It was no coincidence that just as Meng Wangzhou, the daughter of Huawei founder Ren Zhengfei, was released from house arrest in his palace in Canada, two Canadians – former diplomat Michael Coverig and businessman Michael Spever – were released from Chinese prisons.
Huawei’s chief financial officer, Meng, was detained on a request for a US extradition in connection with an attempt by Chinese telecommunications giant to ease US sanctions imposed on Iran by then-President Trump. In retaliation, Beijing arrested two Canadians on espionage charges.
When Meng returned to the People’s Republic of China, he declared, “If it were not for a strong motherland, I would not be free today.”
What he should have said was, “If Beijing had not been at all concerned with international law or the truth, I would have had to face justice in the United States.”
Sparrow, already serving 11 years in prison, was released along with Coverig and flew to Canada and independence.
Their allegations were in no way justifiable. Conversely, they were arrested to put more pressure on Canada, which was subject to trade sanctions such as Australia proposing an independent investigation into the CCP virus, or Beijing naming it Covid-1 ((why, incidentally follow the West?).
Apparently, there are agreements with Ottawa, Beijing and Washington. This is undoubtedly achievable because the Biden administration aimed to bring the United States back into the Obama-era deal with the Iranian regime যা which could see the same sanctions for which Meng was detained, removed, or changed.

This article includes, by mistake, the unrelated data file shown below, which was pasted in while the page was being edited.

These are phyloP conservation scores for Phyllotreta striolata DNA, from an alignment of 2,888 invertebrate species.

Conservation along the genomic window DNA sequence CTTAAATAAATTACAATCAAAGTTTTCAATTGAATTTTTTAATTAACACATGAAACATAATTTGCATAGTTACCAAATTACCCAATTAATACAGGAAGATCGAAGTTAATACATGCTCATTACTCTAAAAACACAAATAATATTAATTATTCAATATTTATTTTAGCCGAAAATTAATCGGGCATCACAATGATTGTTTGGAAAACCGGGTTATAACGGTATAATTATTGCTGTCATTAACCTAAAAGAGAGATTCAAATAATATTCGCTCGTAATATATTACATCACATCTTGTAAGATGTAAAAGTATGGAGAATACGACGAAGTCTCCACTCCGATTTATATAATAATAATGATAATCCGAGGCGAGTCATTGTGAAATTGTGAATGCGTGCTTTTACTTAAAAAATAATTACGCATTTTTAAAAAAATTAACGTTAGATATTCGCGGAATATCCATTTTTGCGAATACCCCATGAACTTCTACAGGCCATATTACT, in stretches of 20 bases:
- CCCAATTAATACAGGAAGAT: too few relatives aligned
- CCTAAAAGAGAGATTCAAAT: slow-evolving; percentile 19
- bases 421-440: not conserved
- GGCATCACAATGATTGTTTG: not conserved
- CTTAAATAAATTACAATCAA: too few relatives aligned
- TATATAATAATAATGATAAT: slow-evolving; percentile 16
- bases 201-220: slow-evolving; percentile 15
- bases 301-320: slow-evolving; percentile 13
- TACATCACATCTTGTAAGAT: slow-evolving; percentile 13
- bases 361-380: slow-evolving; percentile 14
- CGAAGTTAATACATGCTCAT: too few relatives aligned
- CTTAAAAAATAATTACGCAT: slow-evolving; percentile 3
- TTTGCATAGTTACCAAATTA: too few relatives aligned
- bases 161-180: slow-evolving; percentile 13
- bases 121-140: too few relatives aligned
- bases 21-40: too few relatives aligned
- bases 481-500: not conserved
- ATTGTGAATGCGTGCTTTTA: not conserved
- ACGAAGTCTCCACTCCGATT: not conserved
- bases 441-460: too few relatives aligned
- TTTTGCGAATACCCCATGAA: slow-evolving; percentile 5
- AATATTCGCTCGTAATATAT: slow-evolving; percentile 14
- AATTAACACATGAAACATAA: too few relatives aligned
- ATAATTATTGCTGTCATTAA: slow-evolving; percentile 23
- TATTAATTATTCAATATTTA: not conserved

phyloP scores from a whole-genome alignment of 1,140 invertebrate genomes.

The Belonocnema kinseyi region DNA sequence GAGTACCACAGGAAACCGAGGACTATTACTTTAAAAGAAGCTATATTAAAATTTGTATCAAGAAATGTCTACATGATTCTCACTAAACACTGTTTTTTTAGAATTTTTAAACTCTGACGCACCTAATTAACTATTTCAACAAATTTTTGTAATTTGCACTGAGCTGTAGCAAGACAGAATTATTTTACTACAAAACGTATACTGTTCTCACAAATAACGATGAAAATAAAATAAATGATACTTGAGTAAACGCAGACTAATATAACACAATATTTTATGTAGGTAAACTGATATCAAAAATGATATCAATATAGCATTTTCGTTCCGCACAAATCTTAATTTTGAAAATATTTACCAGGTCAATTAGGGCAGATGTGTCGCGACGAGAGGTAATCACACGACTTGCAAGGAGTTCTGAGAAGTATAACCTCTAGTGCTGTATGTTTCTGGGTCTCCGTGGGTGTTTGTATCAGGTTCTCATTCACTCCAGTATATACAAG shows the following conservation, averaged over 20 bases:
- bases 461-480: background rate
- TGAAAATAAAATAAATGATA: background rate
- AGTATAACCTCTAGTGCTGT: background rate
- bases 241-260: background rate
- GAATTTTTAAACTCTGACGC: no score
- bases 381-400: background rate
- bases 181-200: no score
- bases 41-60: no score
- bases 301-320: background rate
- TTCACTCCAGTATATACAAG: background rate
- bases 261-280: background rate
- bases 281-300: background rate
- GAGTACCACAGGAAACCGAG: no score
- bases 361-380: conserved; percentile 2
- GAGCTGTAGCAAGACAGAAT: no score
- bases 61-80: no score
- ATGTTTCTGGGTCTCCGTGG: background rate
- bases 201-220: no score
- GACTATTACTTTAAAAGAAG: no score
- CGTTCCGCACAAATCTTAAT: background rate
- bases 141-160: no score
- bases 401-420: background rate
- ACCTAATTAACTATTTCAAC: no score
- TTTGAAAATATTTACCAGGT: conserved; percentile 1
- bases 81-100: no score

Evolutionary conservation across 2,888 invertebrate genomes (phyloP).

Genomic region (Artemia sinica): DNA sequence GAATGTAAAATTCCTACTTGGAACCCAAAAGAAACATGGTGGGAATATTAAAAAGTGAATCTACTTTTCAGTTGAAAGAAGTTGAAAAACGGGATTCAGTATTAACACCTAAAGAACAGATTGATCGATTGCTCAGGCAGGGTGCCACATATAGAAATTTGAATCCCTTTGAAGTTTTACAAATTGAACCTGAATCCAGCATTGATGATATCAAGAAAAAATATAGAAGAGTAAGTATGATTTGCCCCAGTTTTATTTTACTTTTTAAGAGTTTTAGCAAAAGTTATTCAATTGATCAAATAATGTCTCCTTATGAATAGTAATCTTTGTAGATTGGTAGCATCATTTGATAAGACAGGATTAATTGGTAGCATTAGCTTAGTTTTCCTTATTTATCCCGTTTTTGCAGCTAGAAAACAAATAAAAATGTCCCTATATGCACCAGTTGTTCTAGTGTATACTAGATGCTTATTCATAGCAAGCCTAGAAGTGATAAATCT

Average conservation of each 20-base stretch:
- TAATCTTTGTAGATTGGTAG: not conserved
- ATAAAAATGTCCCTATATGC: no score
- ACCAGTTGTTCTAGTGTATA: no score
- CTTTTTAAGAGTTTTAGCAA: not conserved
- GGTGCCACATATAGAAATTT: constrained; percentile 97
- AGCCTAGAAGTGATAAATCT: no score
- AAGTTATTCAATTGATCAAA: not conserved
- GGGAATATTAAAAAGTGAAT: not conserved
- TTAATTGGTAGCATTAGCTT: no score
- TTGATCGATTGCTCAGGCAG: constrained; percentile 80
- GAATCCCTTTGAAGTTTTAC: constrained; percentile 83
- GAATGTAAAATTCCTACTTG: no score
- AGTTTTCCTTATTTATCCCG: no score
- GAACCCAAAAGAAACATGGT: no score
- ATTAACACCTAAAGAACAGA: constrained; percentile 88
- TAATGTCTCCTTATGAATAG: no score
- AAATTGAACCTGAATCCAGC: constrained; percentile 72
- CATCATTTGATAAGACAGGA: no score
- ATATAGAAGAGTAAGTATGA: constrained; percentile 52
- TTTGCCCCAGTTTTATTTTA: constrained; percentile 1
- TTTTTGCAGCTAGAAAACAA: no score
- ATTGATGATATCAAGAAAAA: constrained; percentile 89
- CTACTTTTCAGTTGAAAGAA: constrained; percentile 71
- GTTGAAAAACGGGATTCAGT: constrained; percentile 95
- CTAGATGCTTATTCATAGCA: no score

As Australia has learned, Huawei is very close to Beijing and an entity under its control. One of Beijing’s 14 allegations against the Australian government was that Huawei was allowed to join the country’s 5G network.
Some of Australia’s strongest powers are in favor of it.
Perhaps they did not know that under the decree of the Chinese Communist Party (CCP), executives of Chinese companies, even on foreign soil, would have to comply with Beijing’s directives.
It has long been proven that citizens and residents of Western countries who go to China and Hong Kong are in extreme danger even if they are not involved in political activities.
These can be used as tools to get concessions from their government. Two Chinese-Australians have already been arrested on espionage charges, author Yang Henjun and broadcaster Cheng Lei.
And anyone who criticizes Beijing’s actions, whether for persecuting Uyghurs or trading in the bodies of religious dissidents, may find it risky to travel to countries with strong ties to China. Because the People’s Republic of China, including Hong Kong, has extradition agreements with more than 50 countries around the world.
In a remarkable moment, the Australian government actually signed a extradition treaty with Beijing in September 2002.
Fortunately, the agreement was revoked, and after much publicity, it was decided not to approve it on March 2, 201, and the agreement was canceled.
Following the unrest in Hong Kong, Australia also suspended its extradition treaty with Hong Kong on July 9, 2020.
Nonetheless, travelers face a clear and present danger when visiting a country that has such a relationship with Beijing. In addition, citizens of countries that want to put pressure on Beijing also run the risk of being held hostage.
The Huawei affair proves once again that the CCP leads a country where there is no rule of law.
It would also be foolish for democracies to continue in the foolish belief that concessions on concessions would lead to the reform of communism. The system is inherently and naturally incompatible with reform.
The opinions expressed in this article do not necessarily reflect the views of the author and The Epoch Times.
This News Originally From – The Epoch Times